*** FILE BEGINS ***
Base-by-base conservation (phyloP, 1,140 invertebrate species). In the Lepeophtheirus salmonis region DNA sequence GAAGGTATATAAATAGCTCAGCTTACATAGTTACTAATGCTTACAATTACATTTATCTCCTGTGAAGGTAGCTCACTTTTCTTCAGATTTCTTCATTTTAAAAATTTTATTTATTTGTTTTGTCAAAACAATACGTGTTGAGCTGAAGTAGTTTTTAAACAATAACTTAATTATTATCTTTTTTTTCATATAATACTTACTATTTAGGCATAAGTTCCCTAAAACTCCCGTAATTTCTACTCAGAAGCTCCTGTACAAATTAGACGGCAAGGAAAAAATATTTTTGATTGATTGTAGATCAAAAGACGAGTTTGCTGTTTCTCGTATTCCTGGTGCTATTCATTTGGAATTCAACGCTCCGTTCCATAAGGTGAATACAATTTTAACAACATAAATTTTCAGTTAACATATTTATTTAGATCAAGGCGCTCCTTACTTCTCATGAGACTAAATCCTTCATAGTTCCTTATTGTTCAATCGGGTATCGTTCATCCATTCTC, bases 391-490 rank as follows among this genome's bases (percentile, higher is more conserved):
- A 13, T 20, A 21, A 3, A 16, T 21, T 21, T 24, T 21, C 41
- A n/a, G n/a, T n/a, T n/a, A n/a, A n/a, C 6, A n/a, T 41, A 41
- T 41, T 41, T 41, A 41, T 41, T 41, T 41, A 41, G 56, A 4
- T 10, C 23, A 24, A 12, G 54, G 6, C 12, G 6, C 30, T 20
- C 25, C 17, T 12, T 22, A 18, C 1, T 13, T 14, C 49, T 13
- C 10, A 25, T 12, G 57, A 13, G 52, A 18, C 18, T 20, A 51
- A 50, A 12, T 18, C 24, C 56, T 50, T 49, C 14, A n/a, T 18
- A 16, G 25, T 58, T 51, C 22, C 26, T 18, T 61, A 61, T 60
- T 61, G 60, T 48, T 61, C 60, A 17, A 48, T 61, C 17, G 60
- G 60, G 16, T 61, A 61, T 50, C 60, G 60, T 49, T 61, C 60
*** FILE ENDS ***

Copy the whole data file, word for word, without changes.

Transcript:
Base-by-base conservation (phyloP, 1,140 invertebrate species). In the Lepeophtheirus salmonis region DNA sequence GAAGGTATATAAATAGCTCAGCTTACATAGTTACTAATGCTTACAATTACATTTATCTCCTGTGAAGGTAGCTCACTTTTCTTCAGATTTCTTCATTTTAAAAATTTTATTTATTTGTTTTGTCAAAACAATACGTGTTGAGCTGAAGTAGTTTTTAAACAATAACTTAATTATTATCTTTTTTTTCATATAATACTTACTATTTAGGCATAAGTTCCCTAAAACTCCCGTAATTTCTACTCAGAAGCTCCTGTACAAATTAGACGGCAAGGAAAAAATATTTTTGATTGATTGTAGATCAAAAGACGAGTTTGCTGTTTCTCGTATTCCTGGTGCTATTCATTTGGAATTCAACGCTCCGTTCCATAAGGTGAATACAATTTTAACAACATAAATTTTCAGTTAACATATTTATTTAGATCAAGGCGCTCCTTACTTCTCATGAGACTAAATCCTTCATAGTTCCTTATTGTTCAATCGGGTATCGTTCATCCATTCTC, bases 391-490 rank as follows among this genome's bases (percentile, higher is more conserved):
- A 13, T 20, A 21, A 3, A 16, T 21, T 21, T 24, T 21, C 41
- A n/a, G n/a, T n/a, T n/a, A n/a, A n/a, C 6, A n/a, T 41, A 41
- T 41, T 41, T 41, A 41, T 41, T 41, T 41, A 41, G 56, A 4
- T 10, C 23, A 24, A 12, G 54, G 6, C 12, G 6, C 30, T 20
- C 25, C 17, T 12, T 22, A 18, C 1, T 13, T 14, C 49, T 13
- C 10, A 25, T 12, G 57, A 13, G 52, A 18, C 18, T 20, A 51
- A 50, A 12, T 18, C 24, C 56, T 50, T 49, C 14, A n/a, T 18
- A 16, G 25, T 58, T 51, C 22, C 26, T 18, T 61, A 61, T 60
- T 61, G 60, T 48, T 61, C 60, A 17, A 48, T 61, C 17, G 60
- G 60, G 16, T 61, A 61, T 50, C 60, G 60, T 49, T 61, C 60